A new way to Multisite: migrating Aegir to GitHub for WSU Vancouver

About 7 years ago, Washington State University, Vancouver set up their 11 websites on Aegir using a single Drupal 8 codebase. Thanks to Aegir, our client and friend Aaron Thorne was able to maintain all 11 websites by himself, despite not being a Drupal developer. Eventually, though, it was time for something new.

Last year, they contacted me to upgrade their sites and the hosting platform, but keep it inside their own private server infrastructure.

We took our time to figure out how we could design a new model for a multisite codebase, hosting, testing.

How can we implement reliable quality controls and automated delivery across all 11 sites? How can we make it as easy as possible for developers and system administrators to maintain? How can we leave WSU Vancouver with a system that they can use long term, so that they can update their codebase... forever?

The answer? A new self-contained system using DDEV, GitHub Actions, and clever usage of settings.php and Drush aliases.

I gotta be honest: as a developer, working this way has been a dream.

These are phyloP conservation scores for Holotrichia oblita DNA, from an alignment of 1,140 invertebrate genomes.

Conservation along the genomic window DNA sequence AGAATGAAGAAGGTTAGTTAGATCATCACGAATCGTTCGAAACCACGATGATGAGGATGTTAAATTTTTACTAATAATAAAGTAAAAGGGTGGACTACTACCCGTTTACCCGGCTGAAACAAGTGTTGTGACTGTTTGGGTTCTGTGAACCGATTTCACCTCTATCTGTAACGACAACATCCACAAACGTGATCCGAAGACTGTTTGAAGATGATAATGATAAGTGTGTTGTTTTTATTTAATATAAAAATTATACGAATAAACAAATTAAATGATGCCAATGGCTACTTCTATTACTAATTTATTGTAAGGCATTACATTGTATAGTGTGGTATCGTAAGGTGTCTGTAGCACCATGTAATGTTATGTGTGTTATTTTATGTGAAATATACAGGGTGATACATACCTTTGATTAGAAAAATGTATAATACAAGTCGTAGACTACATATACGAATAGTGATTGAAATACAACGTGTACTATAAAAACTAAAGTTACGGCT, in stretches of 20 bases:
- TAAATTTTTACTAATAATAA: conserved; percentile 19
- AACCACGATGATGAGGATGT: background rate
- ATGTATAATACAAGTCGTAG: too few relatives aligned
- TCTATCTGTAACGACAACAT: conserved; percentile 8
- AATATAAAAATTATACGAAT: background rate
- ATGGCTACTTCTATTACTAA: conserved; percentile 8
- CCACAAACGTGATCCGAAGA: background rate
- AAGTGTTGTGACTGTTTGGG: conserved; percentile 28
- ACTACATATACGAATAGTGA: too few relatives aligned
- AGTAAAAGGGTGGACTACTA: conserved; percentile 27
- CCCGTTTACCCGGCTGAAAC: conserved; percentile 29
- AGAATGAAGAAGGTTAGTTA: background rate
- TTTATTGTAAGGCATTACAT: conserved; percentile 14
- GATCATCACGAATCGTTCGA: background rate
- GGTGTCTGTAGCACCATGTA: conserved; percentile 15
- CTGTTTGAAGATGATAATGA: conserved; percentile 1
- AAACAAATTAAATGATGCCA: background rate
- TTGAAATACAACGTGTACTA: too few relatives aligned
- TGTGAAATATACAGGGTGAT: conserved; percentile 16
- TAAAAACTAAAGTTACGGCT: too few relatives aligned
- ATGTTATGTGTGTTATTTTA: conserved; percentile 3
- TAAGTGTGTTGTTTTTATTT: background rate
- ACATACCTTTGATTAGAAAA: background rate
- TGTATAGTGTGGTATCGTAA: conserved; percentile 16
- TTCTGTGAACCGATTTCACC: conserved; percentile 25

Random Thoughts: Drupal trims the login password field but not the username.

I couldn't log in today. Weird. Turns out I left a space after my username in the login field.

Somehow I remembered that Drupal will trim your password of whitespace before looking it up.

Just confirmed it. You can put as many spaces as you want after your password in any Drupal login form. 

But if you do it to your username? Baffled. You've stumped Drupal.

It's kinda fun. 

Run CI/CD with preview environments anywhere with self-hosted Git runners.

GitHub Actions and BitBucket Pipelines are amazing. You can control what is run using yaml files in your codebase. 

You can run just about any command, and they provide a really powerful interface for browsing jobs and logs.

Many people are unaware, you can also control where your scripts are run. If you setup a tool called a Git Runner, you can run Git Actions anywhere, including from your local machine.

Deploying a new feature to Drupal in 10 minutes with self-hosted CI/CD

The new Operations Site Runner allows you to spawn environments very quickly using GitHub Actions on your own servers.

It provides a full lifecycle for every pull request, spinning up a new environment, running tests, and leaving it there for humans to review. 

I recently moved ThinkDrop.net to this new system, so I figured it was time to demonstrate it.

Check out this quick 10 minute video of me deploying the Gin admin theme to my Drupal site!

Introducing Operations Site Runner: a self-hosted CI/CD platform using GitHub Actions and DDEV.